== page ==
Mortality

This morning I made up my accounts, and find myself ‘de claro’ worth about 530l., and no more, so little have I increased it since my last reckoning; but I confess I have laid out much money in clothes.
Upon a suddaine motion I took my wife, and Sarah and Will by water, with some victuals with us, as low as Gravesend, intending to have gone into the Hope to the Royal James, to have seen the ship and Mr. Shepley, but meeting Mr. Shepley in a hoy, bringing up my Lord’s things, she and I went on board, and sailed up with them as far as half-way tree, very glad to see Mr. Shepley. Here we saw a little Turk and a negroe, which are intended for pages to the two young ladies. Many birds and other pretty noveltys there was, but I was afeard of being louzy, and so took boat again, and got to London before them, all the way, coming and going, reading in theWallflower” with great pleasure. So home, and thence to the Wardrobe, where Mr. Shepley was come with the things. Here I staid talking with my Lady, who is preparing to go to-morrow to Hampton Court. So home, and at ten o’clock at night Mr. Shepley came to sup with me. So we had a dish of mackerell and pease, and so he bid us good night, going to lie on board the hoy, and I to bed.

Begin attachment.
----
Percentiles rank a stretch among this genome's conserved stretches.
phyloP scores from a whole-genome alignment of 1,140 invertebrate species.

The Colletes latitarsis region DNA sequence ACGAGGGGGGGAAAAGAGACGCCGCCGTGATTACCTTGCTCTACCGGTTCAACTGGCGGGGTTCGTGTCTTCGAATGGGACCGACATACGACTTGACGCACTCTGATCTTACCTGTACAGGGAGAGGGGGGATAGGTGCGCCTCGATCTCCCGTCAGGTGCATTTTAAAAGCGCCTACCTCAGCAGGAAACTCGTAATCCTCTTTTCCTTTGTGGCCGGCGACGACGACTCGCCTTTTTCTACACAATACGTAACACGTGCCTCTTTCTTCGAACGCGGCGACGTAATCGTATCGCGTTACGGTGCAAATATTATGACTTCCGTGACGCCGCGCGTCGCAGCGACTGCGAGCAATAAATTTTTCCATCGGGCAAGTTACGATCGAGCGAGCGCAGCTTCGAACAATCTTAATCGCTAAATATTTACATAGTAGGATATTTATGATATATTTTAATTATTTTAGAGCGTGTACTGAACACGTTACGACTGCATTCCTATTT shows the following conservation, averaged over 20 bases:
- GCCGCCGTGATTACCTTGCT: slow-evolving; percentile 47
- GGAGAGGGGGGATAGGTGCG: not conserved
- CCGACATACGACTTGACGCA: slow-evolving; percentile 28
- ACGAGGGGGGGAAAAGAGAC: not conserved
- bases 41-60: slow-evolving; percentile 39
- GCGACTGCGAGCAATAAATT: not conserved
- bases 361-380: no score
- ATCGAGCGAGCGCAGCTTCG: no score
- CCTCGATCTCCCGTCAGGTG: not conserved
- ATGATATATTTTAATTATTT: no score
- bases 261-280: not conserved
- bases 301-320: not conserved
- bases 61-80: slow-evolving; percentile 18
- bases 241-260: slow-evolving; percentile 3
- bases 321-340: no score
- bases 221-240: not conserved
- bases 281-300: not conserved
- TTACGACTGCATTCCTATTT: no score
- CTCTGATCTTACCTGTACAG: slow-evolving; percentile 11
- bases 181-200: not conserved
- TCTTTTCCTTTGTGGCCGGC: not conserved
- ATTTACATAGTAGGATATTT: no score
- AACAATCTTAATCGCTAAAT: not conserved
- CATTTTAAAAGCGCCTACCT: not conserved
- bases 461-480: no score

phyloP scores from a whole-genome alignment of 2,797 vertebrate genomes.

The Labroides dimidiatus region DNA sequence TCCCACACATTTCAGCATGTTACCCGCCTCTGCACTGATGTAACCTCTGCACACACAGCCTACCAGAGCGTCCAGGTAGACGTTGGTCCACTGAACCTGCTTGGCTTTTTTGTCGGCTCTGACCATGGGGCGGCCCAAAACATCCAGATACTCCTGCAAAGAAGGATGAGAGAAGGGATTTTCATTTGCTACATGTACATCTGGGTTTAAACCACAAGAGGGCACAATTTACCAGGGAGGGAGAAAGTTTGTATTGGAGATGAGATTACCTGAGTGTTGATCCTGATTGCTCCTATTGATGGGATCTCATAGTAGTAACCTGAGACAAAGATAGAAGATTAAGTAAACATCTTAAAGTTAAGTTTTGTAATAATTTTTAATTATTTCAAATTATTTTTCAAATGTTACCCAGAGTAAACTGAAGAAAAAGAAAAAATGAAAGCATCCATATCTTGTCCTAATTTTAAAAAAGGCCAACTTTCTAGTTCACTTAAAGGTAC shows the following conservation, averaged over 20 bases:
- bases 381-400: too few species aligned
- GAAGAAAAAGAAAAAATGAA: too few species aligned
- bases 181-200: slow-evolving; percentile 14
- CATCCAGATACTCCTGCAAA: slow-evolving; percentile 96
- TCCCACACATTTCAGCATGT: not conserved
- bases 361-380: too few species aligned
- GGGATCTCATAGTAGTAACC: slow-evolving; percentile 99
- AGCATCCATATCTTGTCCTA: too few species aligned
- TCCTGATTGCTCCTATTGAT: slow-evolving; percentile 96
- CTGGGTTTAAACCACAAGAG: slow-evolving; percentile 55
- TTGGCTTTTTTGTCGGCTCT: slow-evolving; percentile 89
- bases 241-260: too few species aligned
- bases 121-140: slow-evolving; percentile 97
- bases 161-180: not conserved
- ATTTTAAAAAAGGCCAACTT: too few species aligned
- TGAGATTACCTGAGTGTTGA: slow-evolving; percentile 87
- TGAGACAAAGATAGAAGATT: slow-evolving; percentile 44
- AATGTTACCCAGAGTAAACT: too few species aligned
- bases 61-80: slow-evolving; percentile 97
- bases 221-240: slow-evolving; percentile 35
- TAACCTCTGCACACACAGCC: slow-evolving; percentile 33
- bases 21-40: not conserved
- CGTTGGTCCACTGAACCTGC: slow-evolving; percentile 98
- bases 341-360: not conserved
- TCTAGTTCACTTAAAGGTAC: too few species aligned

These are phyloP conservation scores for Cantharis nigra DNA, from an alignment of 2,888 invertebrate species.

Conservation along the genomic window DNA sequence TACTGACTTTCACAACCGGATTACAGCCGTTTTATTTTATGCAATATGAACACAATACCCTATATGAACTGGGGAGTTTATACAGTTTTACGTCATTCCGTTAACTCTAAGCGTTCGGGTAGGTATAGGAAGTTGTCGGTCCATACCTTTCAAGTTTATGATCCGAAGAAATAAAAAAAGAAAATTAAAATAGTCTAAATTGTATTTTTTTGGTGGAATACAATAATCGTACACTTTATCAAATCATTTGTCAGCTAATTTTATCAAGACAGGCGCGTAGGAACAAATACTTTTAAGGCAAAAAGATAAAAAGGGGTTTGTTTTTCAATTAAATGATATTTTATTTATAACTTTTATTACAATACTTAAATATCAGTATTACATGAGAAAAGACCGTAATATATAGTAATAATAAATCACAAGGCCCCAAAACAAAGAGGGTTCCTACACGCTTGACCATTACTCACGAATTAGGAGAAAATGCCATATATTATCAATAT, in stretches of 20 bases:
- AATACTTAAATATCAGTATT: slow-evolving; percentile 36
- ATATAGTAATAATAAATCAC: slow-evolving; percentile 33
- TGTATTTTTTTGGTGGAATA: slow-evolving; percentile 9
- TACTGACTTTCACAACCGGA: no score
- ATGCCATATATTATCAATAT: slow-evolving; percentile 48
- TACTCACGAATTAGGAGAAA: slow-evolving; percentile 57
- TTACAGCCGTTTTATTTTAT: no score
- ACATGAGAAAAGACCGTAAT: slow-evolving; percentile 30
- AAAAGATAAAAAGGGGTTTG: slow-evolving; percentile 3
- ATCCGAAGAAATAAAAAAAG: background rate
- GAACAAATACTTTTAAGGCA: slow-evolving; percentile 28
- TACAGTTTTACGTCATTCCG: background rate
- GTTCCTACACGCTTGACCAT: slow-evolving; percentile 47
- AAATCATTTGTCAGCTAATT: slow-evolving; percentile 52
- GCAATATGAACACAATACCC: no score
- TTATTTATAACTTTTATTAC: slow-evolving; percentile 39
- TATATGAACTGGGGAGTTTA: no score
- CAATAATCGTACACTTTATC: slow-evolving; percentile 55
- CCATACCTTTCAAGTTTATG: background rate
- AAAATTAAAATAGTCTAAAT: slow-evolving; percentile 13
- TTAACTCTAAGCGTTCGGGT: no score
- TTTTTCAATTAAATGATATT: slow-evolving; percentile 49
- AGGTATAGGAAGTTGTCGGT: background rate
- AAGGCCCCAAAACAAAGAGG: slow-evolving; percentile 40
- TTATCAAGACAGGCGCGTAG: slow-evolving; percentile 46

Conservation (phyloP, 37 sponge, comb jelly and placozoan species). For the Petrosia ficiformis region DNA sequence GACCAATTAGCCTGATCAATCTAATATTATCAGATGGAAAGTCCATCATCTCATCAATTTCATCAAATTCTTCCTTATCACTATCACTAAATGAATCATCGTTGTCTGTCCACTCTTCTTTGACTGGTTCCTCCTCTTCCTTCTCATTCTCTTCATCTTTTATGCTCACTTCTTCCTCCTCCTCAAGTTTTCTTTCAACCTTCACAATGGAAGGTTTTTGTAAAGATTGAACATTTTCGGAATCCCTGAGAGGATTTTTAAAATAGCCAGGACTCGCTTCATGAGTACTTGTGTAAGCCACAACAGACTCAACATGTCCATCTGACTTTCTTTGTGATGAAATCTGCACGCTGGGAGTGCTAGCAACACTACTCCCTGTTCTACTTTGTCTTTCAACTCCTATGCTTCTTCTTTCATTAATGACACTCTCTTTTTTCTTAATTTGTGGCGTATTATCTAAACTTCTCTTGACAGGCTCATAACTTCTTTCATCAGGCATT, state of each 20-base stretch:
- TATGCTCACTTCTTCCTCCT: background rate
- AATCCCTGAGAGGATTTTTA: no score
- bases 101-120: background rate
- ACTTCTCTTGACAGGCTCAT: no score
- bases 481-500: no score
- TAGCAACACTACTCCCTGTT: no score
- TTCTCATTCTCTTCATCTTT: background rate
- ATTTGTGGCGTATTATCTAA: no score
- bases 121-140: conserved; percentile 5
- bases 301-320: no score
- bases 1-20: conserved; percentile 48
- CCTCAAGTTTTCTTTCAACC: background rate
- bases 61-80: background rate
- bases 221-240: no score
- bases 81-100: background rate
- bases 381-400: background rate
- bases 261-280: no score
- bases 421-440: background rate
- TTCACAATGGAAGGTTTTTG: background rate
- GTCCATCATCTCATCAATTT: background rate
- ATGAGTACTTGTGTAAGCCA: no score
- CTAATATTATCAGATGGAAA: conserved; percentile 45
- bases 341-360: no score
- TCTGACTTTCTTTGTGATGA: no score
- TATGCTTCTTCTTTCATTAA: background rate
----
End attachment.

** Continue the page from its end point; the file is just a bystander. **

This morning I find myself
laid out in the grave.

I have hope—a far tree intended
for many birds—but I fear

the wall with a talking clock.
It is going to lie.


Erasure poem derived from The Diary of Samuel Pepys, Friday 30 May 1662.

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